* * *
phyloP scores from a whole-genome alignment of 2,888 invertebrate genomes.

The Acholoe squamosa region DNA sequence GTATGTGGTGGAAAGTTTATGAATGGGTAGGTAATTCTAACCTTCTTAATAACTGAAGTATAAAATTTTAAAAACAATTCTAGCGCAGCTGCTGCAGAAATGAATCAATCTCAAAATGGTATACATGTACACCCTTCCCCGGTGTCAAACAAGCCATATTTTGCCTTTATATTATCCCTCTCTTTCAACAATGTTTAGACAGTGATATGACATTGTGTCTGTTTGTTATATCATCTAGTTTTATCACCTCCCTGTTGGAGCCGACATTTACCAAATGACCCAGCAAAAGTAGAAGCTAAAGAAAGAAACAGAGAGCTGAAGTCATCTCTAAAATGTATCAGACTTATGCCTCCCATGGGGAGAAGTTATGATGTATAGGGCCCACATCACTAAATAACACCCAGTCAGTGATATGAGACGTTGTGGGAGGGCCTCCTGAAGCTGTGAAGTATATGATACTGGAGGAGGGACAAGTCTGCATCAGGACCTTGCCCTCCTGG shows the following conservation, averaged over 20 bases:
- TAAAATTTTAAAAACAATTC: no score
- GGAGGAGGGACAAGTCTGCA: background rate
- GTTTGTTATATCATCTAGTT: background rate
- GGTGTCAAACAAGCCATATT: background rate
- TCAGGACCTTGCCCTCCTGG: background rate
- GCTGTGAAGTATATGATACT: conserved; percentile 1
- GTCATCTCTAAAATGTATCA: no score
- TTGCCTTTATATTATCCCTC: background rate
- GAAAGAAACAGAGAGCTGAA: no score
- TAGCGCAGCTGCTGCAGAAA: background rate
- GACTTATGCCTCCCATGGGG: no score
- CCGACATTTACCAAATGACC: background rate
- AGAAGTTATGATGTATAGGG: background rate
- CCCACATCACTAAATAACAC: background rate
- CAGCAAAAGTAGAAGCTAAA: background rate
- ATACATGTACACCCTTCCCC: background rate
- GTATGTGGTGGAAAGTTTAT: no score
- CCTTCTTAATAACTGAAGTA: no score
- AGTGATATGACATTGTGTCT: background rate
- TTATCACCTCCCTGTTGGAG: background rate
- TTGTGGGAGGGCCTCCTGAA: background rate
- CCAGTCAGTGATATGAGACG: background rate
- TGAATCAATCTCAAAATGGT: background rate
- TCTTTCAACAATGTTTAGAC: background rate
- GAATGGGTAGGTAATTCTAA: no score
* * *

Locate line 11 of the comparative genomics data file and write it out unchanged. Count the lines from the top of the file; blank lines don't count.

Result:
- GAAAGAAACAGAGAGCTGAA: no score